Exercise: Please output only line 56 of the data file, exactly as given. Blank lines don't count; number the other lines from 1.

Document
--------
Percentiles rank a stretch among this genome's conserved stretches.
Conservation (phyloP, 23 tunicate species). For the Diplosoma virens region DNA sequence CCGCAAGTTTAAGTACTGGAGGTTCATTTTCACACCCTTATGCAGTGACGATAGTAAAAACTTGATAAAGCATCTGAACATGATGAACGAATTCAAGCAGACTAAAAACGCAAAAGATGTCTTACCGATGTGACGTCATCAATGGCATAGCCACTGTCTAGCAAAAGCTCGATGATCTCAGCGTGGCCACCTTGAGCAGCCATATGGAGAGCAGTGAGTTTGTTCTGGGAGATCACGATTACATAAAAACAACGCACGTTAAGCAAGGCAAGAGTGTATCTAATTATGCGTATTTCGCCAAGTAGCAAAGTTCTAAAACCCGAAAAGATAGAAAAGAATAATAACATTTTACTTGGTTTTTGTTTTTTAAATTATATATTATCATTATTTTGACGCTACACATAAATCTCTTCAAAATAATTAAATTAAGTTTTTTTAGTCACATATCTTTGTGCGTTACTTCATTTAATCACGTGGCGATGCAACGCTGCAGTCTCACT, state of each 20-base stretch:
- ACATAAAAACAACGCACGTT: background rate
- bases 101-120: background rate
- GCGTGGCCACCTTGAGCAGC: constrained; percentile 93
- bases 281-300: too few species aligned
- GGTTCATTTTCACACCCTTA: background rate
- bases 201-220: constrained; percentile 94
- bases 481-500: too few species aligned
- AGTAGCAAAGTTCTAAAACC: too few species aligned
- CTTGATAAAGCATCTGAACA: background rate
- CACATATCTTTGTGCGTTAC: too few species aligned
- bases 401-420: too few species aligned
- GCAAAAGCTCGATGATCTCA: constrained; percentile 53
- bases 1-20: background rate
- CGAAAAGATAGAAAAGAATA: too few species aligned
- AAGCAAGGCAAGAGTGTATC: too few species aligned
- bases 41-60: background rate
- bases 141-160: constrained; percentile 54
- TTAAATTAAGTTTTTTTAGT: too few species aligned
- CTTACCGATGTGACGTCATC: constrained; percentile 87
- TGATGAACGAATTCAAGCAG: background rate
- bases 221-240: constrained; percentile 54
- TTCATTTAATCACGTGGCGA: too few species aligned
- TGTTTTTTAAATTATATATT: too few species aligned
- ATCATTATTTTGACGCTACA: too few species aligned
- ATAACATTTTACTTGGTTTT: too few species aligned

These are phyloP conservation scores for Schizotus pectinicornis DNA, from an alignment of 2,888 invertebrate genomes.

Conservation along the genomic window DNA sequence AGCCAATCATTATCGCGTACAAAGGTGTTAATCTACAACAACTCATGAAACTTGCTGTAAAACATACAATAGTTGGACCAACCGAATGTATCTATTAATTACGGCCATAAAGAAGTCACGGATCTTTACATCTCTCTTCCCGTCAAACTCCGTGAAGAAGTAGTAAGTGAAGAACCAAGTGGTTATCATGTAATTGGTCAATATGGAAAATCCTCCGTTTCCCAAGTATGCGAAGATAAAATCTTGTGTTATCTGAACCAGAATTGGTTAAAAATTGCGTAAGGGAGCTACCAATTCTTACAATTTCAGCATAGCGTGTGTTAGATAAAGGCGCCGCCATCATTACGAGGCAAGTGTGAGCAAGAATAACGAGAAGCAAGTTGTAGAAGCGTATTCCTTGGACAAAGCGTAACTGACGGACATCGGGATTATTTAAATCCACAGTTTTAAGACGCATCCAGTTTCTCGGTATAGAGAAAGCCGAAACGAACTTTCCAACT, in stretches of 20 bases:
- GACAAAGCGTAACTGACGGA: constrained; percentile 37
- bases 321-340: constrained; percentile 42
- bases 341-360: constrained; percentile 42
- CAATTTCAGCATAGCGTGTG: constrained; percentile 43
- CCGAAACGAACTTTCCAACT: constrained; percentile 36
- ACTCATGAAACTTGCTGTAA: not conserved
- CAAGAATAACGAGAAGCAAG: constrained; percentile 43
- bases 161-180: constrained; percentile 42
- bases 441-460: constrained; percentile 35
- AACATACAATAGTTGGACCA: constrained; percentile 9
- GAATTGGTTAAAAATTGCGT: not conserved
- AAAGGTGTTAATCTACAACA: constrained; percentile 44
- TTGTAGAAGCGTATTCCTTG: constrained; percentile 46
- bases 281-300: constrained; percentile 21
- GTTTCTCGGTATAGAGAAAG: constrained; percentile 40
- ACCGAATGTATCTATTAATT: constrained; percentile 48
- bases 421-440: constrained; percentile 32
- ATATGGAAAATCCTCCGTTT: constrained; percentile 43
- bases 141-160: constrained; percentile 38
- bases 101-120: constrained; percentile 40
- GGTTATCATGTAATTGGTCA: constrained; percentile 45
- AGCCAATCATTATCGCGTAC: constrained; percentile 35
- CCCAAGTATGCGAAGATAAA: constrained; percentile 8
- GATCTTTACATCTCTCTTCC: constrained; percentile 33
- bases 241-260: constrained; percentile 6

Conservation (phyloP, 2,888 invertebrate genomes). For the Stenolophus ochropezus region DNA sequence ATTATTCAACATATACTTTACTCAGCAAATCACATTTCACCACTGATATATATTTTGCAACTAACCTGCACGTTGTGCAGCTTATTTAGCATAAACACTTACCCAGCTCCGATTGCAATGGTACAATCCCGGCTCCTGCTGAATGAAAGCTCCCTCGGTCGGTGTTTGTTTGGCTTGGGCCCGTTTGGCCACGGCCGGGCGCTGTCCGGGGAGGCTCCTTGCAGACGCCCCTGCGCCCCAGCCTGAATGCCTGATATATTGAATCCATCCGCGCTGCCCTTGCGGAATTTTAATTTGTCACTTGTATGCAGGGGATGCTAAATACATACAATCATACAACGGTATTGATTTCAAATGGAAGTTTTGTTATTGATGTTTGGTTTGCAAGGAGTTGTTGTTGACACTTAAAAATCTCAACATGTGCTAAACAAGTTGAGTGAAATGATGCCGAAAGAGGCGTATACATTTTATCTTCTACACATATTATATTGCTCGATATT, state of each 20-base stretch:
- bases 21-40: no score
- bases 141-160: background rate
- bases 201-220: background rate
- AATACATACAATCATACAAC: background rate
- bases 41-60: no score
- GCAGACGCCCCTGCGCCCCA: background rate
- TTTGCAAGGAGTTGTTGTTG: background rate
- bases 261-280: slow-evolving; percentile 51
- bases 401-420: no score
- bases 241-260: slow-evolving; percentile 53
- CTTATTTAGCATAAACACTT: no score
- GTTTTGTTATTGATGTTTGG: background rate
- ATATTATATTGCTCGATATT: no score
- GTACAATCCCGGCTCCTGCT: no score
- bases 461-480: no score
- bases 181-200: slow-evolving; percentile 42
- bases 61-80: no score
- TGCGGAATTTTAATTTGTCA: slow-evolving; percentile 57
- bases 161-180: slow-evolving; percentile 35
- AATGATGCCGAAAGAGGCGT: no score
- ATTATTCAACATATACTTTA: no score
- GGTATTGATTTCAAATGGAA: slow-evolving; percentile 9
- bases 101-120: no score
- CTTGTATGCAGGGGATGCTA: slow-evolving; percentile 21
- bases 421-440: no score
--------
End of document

- bases 21-40: no score